Social Security Raise Won’t Go Far for Recipients


by Tim Grant

Source: Pittsburgh Post-Gazette

While this year’s 1.7 percent cost-of-living increase for Social Security recipients is one of the smallest in history, it still beats the 1.5 percent raise last year, and is a far cry better than 2010 and 2011 when there was no increase at all.

“Any increase is manna from Heaven. But how dramatic it is in terms of helping one’s financial situation — it’s not a significant amount of money,” said Thomas J. Mackell Jr., former chairman of the Federal Reserve Bank in Richmond, Va., and author of “When the Good Pensions Go Away.”

Robert Hapanowicz, president of Hapanowicz & Associates in Pittsburgh has his doubts as to whether the increase will do much for recipients.

“The question is, ‘Is the Social Security increase keeping up?’” he asked. “Social Security was meant to supplement retirement income. Back when it was started, the average life expectancy was lower. People live longer today.

“So, it’s likely those who rely on Social Security for a substantial part of their retirement income aren’t keeping pace with those who continue to work.”

Social Security and Supplemental Security Income benefits are adjusted annually by the Bureau of Labor Statistics to reflect the increase, if any, in the cost of living as measured by the Consumer Price Index.

While the purpose of the cost-of-living adjustment is to prevent the purchasing power of the benefits from being eroded by inflation, how far recipients stretch those dollars largely depends on their local economy.

For instance, in the Pittsburgh region where the Consumer Price Index for all urban consumers rose 1.1 percent from the first half of 2013 to the first half of 2014, the increased spending power will go a little farther than in San Diego where prices picked up 1.4 percent during the same time frame.

The pay raise for most of the nearly 64 million Americans who receive benefits will amount to less than $30 a month.

“Depending on their tax situation, the increase could be minuscule. But every little bit helps,” Mackell said.

That increase will be paid for by people who are still working — especially those in the highest tax bracket. According to the Social Security Administration, of the estimated 168 million workers who will pay Social Security taxes in 2015, about 10 million will pay higher taxes.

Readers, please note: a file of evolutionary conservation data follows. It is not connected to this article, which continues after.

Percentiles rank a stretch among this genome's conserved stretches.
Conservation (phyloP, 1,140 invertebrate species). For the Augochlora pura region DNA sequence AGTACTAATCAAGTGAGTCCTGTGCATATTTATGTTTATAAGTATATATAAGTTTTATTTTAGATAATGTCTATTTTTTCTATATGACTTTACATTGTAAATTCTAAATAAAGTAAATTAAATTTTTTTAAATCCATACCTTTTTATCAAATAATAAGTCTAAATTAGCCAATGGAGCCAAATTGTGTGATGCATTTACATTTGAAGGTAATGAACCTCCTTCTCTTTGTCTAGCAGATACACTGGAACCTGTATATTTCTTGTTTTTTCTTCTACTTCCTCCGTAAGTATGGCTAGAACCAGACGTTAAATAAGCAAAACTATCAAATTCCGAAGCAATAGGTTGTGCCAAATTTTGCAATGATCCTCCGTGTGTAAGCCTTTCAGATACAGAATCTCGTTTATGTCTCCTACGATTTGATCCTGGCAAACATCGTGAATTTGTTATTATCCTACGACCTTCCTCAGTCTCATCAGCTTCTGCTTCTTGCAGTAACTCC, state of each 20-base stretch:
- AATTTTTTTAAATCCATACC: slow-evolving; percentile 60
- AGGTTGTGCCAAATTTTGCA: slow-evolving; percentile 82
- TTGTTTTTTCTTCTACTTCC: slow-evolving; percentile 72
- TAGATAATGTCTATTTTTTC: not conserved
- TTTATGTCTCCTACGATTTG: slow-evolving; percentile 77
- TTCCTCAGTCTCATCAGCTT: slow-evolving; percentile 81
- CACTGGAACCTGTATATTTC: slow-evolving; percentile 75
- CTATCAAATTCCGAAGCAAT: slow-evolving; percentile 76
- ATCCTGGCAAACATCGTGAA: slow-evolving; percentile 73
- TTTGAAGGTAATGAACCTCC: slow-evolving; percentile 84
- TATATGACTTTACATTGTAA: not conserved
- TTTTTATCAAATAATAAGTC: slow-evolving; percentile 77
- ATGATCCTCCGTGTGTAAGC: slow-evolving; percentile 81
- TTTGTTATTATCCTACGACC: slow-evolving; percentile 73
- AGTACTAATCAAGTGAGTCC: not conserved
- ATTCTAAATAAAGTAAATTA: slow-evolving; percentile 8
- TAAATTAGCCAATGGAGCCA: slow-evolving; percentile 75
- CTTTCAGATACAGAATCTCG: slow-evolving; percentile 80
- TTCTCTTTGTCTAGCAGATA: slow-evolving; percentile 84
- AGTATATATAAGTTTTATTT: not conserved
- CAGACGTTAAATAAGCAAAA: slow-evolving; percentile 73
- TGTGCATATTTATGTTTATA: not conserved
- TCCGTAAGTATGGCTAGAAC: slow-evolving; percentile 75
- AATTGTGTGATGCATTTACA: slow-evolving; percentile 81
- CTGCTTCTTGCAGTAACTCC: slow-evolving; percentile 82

Wages subject to the Social Security tax rose from $117,000 in 2014 to $118,500 this year, adding another $1,500 that would be subject to taxation.

Hapanowicz suspects more increases are in store for taxpayers as the system struggles to keep up with a growing number of people receiving benefits. “We are likely to see further increases in Social Security taxes and reduction in benefits via older retirement ages,” he said.

Pamela Villarreal, a senior fellow at the National Center for Policy Analysis in Dallas, is surprised that insurance premiums for Part B Medicare will not be going up this year. That is usually what happens when Social Security recipients get a cost-of-living increase.

She said the cost-of-living increase typically is just enough to cover an increase in medical premiums, so it usually has no impact on improving the standard of living. For most seniors, Medicare premiums will remain at $104.90 a month.

“Even without the Medicare premium increase, the average Social Security recipient is receiving about $1,300 a month, which amounts to about a $22-a-month raise,” Villarreal said. “It won’t have a big impact on seniors. But it beats a sharp stick in the eye.”

Hapanowicz said there are strategies that seniors can use to optimize Social Security benefits. Too many do not carefully consider when and how to take their benefits — and once they elect to receive their benefits, the decision is irrevocable.

For example, one technique he discusses with married couples is to file and suspend. In that case, one of the wage earners applies for benefits, while the spouse applies for spousal benefits. Then, the original filer suspends benefits.

Why?

“Because delaying Social Security benefits results in an 8 percent year-over-year increase in the benefit amount,” he said. “So at full retirement age, the suspended benefits can be reinstated at a much higher level than the original amount, and you have just optimized your Social Security benefit.

“Once you elect, you may be on a path that is not as lucrative compared to wage earners. Suspending is part of optimizing.”